HARTFORD, Conn. (AP) -- A jury has awarded more than $12.6 million to a former chemistry professor who had filed a sex discrimination lawsuit after being denied tenure at Hartford's Trinity College.
The award may be the largest ever in a U.S. tenure case, education experts said.Leslie Craine, 55, was hired in 1987. She was given the unanimous recommendation of her department but was denied tenure in 1993. She sued and lost her job the following year.
The case went to trial in November in Hartford Superior Court. The jury issued its verdict Thursday.
Jurors rejected her claim of age discrimination but agreed with her on claims of sex discrimination and breach of contract. The award included $671,304 for loss of past and future wages, $2 million for sex discrimination, $4 million for emotional distress and $6 million in punitive damages.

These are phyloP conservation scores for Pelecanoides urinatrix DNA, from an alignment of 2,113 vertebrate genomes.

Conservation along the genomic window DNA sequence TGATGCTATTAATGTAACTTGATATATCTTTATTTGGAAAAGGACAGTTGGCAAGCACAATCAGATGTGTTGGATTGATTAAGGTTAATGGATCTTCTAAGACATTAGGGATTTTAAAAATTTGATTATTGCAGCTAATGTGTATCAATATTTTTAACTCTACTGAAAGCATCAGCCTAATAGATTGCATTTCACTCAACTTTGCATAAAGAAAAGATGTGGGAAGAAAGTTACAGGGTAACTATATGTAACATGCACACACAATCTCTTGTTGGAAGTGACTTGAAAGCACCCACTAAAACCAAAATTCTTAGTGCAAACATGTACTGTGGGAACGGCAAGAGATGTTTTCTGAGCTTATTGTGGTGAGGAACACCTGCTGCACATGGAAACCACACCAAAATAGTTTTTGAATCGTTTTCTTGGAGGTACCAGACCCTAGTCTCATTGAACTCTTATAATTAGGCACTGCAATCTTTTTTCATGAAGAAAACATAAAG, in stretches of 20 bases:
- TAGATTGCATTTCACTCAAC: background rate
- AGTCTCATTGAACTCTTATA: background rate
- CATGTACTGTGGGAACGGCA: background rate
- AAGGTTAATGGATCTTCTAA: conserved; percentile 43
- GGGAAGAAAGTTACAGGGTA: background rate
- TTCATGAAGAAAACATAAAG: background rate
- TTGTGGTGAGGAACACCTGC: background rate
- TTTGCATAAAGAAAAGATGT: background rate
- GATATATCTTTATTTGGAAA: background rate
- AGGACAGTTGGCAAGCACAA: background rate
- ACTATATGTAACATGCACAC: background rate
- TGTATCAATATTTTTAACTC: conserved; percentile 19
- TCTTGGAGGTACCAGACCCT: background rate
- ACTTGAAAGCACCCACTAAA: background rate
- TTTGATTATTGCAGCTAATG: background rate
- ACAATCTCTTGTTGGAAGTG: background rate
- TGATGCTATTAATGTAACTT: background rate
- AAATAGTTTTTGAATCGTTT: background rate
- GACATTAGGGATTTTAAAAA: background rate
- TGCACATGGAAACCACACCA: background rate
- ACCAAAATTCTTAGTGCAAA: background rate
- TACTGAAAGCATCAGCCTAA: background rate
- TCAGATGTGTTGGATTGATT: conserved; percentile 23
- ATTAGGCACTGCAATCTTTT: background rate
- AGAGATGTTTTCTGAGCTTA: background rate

"We asked the jury to send a message that it is not appropriate to treat women differently than men," said Jacques J. Parenteau, a lawyer for Craine.
A lawyer for the school, Felix J. Springer, said women make up about half of Trinity's faculty and one-third of its tenured faculty, "a record I suspect is among the best in New England." The school plans to appeal.
Jordan Kurland, associate general secretary of the American Association of University Professors in Washington, said courts traditionally have deferred to schools on tenure decisions. He said the jury award may be the largest of its kind.
Craine now teaches part time at Central Connecticut State University in New Britain.